Understanding Rectal Cancer | What is Rectal Cancer? | Polyps and Colorectal Cancer | Types | Symptoms | Diagnosing | What Causes Colorectal Cancer? | Stages | Resources
Most rectal cancers begin as a growth called a polyp and develop slowly over many years. Screenings, like colonoscopies, give your physician the opportunity to remove polyps before they become cancerous or to spot cancer at an early stage, when it is easier to cure.
Fred Hutchinson Cancer Center offers comprehensive treatment for rectal cancer from a team of experts who specialize in gastrointestinal cancers.
Cancer can begin in either the colon or the rectum, and it may be called colon cancer or rectal cancer, based on where it started. Sometimes these cancers are referred to together as colorectal cancer.
There are many similarities between colon and rectal cancers, but there are some differences in the ways they are usually treated.
In most cases, colon and rectal cancers develop slowly over many years. Most of these cancers begin as a growth of tissue called a polyp in the inner lining of the colon or rectum. Usually polyps bulge into the colon or rectum; some are flat.
Fred Hutch experts offer comprehensive care for rectal cancer, including advanced treatments and new options available only through clinical studies.
A diagnosis of cancer can feel overwhelming. We have an experienced, compassionate team ready to help. There are many similarities between rectal cancer and colon cancer, but there are some differences in the ways they are usually treated.
Most people don’t have signs or symptoms of colon or rectal cancer early on. That’s why it’s important to have regular colorectal cancer screenings, which can detect cancer at early stages when the cure rate is high.
Cancer that starts in different areas of the colon or in the rectum may cause different signs and symptoms. If you notice any of the following signs or symptoms, let your physician know:
Usually these signs or symptoms are caused by other conditions, like infections, hemorrhoids or inflammatory bowel disease, not cancer. Your doctor can help you figure out just what is causing your symptoms.
Learn more about Prevention and Early Detection of Rectal Cancer
If you’re having an evaluation for colorectal cancer at Fred Hutch, most likely you’ve already been diagnosed with colorectal cancer. Your referring physician based your initial diagnosis on screenings, examinations and tests that may have included the following:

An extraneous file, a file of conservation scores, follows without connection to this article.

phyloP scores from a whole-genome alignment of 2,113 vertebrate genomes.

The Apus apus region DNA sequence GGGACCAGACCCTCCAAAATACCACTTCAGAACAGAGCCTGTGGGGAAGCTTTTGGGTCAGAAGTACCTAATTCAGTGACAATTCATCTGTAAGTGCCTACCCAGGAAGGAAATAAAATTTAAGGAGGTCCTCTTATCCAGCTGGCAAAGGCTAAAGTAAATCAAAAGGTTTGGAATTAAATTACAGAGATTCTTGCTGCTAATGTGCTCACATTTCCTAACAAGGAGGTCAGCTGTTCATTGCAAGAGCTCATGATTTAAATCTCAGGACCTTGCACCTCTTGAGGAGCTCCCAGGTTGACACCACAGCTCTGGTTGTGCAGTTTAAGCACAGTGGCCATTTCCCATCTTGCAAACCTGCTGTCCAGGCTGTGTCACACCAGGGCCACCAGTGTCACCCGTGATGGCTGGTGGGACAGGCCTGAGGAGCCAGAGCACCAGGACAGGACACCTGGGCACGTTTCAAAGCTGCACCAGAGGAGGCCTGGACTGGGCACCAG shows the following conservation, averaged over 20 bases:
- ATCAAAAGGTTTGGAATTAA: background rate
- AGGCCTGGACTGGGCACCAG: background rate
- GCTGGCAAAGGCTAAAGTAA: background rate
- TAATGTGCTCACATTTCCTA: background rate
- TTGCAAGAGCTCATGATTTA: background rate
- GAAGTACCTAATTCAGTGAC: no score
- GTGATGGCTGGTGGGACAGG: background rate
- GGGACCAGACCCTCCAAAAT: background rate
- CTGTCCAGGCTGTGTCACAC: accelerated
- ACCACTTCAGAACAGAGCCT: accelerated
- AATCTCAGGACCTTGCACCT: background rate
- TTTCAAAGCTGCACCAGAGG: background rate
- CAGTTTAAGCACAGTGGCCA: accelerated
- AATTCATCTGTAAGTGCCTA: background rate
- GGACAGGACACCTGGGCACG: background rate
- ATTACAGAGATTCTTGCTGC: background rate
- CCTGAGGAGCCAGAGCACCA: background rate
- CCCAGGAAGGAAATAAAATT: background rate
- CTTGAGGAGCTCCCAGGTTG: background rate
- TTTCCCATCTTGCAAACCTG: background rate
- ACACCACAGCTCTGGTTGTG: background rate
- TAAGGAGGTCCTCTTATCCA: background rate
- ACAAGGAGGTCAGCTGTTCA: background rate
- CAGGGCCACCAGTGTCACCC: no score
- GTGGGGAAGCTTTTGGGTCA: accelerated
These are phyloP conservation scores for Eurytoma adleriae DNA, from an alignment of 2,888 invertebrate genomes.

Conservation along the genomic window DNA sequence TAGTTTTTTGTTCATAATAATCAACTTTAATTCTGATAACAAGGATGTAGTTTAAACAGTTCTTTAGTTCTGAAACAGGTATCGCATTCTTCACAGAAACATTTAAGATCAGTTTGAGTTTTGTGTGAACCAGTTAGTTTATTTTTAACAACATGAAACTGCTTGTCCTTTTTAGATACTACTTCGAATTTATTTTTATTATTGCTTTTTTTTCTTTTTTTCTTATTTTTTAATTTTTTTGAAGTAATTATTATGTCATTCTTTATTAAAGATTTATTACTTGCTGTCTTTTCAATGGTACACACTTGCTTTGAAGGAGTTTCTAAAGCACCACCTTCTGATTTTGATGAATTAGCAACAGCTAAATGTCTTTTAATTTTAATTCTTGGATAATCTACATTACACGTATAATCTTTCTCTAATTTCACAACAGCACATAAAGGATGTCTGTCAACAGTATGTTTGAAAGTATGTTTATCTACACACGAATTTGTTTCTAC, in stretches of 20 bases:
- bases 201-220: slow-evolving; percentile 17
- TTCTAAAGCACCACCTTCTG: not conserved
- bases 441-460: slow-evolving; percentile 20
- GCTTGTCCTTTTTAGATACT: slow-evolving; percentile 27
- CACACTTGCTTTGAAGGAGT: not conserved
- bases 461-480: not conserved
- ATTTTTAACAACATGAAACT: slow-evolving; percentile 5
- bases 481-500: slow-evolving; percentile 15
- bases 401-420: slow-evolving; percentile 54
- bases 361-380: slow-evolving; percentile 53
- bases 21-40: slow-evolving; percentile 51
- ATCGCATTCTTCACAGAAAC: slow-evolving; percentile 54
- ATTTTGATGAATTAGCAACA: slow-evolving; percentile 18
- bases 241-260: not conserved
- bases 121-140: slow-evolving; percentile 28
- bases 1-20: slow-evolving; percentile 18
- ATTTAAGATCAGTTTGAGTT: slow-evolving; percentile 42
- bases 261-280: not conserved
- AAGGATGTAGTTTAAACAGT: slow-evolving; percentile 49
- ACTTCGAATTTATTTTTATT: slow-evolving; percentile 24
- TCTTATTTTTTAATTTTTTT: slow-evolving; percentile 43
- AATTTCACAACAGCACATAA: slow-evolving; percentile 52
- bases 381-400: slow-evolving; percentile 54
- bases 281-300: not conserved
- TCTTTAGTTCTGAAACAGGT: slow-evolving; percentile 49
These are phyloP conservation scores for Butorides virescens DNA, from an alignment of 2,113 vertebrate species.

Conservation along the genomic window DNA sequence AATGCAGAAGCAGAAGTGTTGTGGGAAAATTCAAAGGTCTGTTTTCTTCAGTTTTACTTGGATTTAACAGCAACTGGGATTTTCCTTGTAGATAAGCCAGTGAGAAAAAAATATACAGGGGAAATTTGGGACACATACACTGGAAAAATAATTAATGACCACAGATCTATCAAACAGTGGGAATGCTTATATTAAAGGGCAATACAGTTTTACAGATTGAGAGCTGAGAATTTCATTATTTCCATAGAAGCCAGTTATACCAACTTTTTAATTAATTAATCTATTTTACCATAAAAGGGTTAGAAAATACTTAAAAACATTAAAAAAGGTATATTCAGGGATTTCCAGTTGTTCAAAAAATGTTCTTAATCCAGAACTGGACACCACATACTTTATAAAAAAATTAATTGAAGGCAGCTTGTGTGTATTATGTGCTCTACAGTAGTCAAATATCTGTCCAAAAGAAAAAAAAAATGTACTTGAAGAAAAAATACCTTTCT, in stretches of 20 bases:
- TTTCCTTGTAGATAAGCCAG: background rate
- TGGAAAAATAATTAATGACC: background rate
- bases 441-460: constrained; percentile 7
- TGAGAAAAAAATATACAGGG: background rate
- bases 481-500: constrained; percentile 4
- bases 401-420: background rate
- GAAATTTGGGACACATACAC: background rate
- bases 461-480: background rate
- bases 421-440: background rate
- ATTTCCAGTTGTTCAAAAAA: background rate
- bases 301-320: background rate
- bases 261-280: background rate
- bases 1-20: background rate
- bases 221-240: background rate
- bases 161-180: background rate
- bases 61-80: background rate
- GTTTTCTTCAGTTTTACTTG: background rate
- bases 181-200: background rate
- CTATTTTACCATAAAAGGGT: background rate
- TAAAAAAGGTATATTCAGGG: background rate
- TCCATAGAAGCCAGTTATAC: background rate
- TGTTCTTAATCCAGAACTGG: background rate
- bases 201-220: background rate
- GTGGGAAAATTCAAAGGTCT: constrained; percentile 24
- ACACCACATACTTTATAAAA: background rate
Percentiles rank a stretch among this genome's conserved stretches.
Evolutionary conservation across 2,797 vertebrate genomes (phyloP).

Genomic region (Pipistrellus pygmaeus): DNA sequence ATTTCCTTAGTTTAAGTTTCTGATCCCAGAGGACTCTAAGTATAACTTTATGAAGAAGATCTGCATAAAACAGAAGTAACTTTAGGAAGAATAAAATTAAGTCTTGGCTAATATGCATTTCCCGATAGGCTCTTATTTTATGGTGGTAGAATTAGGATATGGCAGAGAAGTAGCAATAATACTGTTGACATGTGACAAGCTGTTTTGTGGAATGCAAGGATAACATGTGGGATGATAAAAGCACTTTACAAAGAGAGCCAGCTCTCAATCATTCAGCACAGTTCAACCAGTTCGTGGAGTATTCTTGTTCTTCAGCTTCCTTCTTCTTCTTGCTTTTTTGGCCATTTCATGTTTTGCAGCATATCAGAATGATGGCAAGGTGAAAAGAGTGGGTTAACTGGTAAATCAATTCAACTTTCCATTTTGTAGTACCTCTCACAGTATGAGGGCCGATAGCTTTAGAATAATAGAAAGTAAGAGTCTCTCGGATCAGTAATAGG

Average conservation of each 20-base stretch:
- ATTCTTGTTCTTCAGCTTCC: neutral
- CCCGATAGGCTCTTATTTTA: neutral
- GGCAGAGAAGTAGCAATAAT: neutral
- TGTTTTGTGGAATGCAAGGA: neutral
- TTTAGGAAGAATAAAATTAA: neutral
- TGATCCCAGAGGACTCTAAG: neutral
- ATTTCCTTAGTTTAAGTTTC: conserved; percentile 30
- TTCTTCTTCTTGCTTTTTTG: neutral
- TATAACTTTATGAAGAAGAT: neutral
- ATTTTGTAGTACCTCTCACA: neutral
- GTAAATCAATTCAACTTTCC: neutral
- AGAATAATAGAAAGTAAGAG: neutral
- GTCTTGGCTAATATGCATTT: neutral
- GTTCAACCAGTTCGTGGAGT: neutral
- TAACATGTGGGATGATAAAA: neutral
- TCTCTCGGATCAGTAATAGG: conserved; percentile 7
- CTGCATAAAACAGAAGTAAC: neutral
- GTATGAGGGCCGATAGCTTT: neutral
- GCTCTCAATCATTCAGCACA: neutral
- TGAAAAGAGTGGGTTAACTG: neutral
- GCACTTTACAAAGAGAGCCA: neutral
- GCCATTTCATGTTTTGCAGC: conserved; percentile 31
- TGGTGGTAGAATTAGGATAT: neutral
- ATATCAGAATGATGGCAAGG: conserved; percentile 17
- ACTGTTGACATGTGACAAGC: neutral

To fully understand your cancer and recommend a treatment plan, your Fred Hutch team will review your referring physician’s findings and may order one or more additional tests, such as:
The treatment that your physician will recommend for colorectal cancer will be based in part on the stage of your cancer. The stage depends on:
Rectal cancers are grouped into stages I through IV, with stage I being the least advanced and stage IV being the most advanced.
The exact cause of colorectal cancer is not known. However, studies show that certain factors are linked to increased risk.
Fred Hutch’s Gastrointestinal Cancer Prevention Program offers a personalized approach to risk assessment, screening and prevention for people at high risk for gastrointestinal cancers.
Using aspirin, nonsteroidal anti-inflammatories or postmenopausal hormones might reduce risk of polyps or colorectal cancer. Talk with your physician to learn more.
There are many resources online for learning about your disease. Health educators at the Fred Hutch Patient and Family Resource Center have compiled a list of trusted sources to help you get started.
Whether you are newly diagnosed, going through treatment or know someone with cancer, our staff are available to tailor personalized resources and answer questions about support options in the community.
Our list of online resources provides accurate health information from reliable and reputable sources, like the National Cancer Institute (NCI), the American Society of Clinical Oncology (ASCO) and the National Comprehensive Cancer Network (NCCN).
American Society of Colon & Rectal Surgeons (ASCRS): Rectal Cancer
Learn more about rectal cancer from ASCRS through their video and web page.
National Cancer Institute (NCI): Rectal Cancer-Patient Version
The NCI is the federal government's principal agency for cancer research and training. Here you can find more information about rectal cancer treatment, research and coping with cancer.
National Comprehensive Cancer Network (NCCN) Guidelines for Patients: Rectal Cancer
This step-by-step guide to the latest advances in cancer care features questions to ask your physician, patient-friendly illustrations and glossaries of terms and acronyms.